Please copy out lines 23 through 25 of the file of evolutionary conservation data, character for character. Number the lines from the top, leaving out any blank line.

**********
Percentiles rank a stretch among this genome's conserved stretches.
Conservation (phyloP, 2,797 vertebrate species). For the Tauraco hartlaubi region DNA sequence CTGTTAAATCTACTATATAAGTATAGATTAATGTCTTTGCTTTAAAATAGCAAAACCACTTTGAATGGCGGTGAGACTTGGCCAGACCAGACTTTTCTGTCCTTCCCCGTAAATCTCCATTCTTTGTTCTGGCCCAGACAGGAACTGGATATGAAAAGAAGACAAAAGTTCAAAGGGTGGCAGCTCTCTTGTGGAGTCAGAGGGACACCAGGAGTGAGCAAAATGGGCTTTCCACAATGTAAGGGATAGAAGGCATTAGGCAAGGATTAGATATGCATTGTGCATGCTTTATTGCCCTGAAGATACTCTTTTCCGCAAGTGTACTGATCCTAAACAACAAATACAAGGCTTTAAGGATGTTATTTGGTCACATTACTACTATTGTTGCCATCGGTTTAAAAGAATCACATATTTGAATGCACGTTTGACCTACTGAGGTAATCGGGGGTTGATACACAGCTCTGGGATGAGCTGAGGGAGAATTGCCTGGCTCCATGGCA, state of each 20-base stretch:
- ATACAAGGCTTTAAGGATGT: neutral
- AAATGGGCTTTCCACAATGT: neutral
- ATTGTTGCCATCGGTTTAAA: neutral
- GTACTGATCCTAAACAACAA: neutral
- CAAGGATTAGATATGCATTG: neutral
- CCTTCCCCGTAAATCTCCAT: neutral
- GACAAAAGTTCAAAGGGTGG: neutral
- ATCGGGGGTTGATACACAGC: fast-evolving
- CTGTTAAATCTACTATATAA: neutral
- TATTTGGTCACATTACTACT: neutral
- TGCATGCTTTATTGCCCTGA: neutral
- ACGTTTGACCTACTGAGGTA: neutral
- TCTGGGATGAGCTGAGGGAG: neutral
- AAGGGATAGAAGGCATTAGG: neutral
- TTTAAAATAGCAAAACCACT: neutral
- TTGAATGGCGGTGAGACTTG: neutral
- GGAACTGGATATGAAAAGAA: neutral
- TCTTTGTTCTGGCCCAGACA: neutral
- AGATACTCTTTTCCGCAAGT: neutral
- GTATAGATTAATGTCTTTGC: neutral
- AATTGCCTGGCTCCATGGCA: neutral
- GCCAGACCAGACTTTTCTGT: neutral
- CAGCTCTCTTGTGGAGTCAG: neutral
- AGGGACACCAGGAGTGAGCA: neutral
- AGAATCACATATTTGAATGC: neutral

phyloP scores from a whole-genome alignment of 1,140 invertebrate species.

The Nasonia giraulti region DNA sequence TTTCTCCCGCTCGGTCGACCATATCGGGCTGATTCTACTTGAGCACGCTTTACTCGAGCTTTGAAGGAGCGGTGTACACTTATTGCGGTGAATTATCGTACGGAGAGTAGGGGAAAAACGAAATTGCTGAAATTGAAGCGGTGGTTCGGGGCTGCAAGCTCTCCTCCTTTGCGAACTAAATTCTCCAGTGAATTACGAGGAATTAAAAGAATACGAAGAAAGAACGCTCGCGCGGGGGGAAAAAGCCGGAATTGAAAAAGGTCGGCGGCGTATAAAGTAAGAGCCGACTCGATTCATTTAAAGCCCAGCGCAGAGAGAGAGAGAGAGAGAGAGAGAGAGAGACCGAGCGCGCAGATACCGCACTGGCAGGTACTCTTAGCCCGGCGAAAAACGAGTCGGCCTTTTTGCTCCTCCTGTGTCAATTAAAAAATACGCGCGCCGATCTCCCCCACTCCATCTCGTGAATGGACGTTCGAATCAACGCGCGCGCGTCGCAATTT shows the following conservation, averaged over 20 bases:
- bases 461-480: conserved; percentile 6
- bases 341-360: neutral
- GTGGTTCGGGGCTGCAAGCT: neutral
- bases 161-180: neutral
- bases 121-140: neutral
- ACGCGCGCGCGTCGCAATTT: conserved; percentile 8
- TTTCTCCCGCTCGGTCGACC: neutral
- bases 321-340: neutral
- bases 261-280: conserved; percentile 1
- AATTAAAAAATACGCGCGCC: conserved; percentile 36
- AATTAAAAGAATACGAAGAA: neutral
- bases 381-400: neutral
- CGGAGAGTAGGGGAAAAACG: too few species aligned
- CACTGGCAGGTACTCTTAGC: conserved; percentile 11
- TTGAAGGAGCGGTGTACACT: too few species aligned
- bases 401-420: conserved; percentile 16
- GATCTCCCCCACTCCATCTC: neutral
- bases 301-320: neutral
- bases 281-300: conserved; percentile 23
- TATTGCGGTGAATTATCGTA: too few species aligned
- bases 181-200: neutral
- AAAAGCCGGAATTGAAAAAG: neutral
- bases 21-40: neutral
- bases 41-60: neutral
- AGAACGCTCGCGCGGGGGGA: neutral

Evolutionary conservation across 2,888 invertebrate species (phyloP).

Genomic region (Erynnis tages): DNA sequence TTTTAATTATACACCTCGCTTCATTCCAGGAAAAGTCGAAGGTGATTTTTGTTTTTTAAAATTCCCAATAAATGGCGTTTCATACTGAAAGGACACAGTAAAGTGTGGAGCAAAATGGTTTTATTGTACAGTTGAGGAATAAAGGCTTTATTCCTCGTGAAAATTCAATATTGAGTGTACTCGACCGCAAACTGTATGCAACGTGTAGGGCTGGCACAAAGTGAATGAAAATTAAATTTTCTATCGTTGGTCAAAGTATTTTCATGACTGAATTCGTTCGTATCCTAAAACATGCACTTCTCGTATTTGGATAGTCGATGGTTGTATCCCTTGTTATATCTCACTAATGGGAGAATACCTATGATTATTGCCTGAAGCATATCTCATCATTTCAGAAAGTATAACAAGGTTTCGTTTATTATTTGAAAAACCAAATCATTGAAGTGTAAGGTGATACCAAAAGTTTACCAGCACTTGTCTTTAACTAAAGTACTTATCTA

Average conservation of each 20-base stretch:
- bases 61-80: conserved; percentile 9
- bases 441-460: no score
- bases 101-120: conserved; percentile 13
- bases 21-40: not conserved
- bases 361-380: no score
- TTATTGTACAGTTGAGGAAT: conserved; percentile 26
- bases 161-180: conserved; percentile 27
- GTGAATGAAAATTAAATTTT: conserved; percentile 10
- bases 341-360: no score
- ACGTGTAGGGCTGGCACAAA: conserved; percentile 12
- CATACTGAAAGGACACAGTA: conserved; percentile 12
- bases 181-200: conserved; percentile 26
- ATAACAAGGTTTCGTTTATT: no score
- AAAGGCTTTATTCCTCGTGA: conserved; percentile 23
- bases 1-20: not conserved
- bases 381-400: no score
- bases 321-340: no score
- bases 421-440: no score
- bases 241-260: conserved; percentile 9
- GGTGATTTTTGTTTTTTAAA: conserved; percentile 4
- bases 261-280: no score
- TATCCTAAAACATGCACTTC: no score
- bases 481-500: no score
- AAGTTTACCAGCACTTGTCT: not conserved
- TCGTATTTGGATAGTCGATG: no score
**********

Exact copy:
- AATTGCCTGGCTCCATGGCA: neutral
- GCCAGACCAGACTTTTCTGT: neutral
- CAGCTCTCTTGTGGAGTCAG: neutral